The Shoulder Girdle of KSD-VP-1/1

  • Stephanie M. MelilloEmail author
Part of the Vertebrate Paleobiology and Paleoanthropology book series (VERT)


Extant humans and non-human apes differ markedly in shoulder girdle anatomy. Our understanding of the evolutionary history of this region was previously limited by poor fossil preservation, but over the past decade a number of impressively complete scapulae and clavicles have been described for the genus Australopithecus . However, independent analyses have reached different conclusions regarding the morphological affinity of each specimen and the degree of difference among specimens. This study provides a more detailed comparative description of the KSD-VP-1/1 scapula and clavicle, which constitute the oldest substantial evidence of hominin shoulder girdle anatomy currently known. The results suggest that the adult Australopithecus afarensis scapula is morphologically distinct, but more similar to that of modern humans than previously recognized. Some aspects of clavicle morphology are similar to non-human apes, but are also variably present in Pleistocene hominins. If comparable methodology is employed, no difference exists among Australopithecus specimens. When this morphology is considered with reference to a parsimony-based model of the chimpanzee–human last common ancestor, the adult Australopithecus shoulder girdle is derived toward morphology associated with emphasis on a manipulatory function of the pendant upper limb.


Scapula Clavicle Australopithecus Geometric morphometrics 



I am grateful to Yohannes Haile-Selassie for the invitation to study this material and to all the members of the Woranso-Mille Paleontological Research Project for their many years of work at the KSD-VP-1 excavation. I thank Scott Simpson, Richard Klein, and anonymous reviewers for their comments on this manuscript. Many museum curators and staff helped in accessing collections, including Lyman Jellema, Judy Chupasko, Wim Wendelen, Linda Gordon, Brendon Billings, Bernhard Zipfel, Stephany Potze, and Alemu Ademassu. A special thank you to members of the Malapa project and to Steve Churchill for casts of MH2. Field and laboratory research at Woranso-Mille is authorized by the Ethiopian Authority for Research and Conservation of Cultural Heritage and the Afar Regional State. Financial support for this research was provided by the Leakey Foundation and Stanford University.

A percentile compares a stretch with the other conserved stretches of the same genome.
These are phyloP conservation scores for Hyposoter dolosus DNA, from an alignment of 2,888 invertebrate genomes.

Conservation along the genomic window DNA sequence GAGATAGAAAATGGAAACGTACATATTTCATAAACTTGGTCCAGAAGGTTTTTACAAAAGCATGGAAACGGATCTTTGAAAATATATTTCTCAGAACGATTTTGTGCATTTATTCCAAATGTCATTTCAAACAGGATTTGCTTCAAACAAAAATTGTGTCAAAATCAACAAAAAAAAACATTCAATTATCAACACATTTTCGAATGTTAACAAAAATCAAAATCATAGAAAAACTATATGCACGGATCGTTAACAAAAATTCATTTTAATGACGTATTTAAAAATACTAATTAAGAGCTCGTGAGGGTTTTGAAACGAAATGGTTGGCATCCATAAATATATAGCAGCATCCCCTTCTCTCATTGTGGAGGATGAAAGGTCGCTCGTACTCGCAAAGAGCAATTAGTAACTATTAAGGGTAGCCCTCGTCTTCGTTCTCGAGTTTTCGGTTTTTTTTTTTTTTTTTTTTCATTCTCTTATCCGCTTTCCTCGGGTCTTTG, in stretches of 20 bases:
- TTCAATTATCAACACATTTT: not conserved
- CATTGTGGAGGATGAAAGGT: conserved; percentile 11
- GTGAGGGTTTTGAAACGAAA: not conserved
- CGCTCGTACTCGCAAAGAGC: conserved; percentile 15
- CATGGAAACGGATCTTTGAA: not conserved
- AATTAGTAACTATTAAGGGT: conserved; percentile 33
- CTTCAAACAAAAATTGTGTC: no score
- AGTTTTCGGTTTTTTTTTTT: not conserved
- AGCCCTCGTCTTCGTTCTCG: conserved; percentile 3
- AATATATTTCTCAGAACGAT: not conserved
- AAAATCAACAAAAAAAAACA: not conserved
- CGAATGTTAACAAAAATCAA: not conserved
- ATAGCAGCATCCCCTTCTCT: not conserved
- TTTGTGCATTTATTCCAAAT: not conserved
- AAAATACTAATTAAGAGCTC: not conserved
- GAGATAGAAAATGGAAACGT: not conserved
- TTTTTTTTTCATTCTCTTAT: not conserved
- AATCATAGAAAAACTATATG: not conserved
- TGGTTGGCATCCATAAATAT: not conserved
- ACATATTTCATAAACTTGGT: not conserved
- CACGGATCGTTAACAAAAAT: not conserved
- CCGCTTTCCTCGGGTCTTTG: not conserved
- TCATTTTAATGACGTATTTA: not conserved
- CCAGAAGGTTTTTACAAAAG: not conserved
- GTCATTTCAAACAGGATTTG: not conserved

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© Springer Science+Business Media Dordrecht 2016

Authors and Affiliations

  1. 1.Department of Human EvolutionMax Planck Institute for Evolutionary AnthropologyLeipzigGermany

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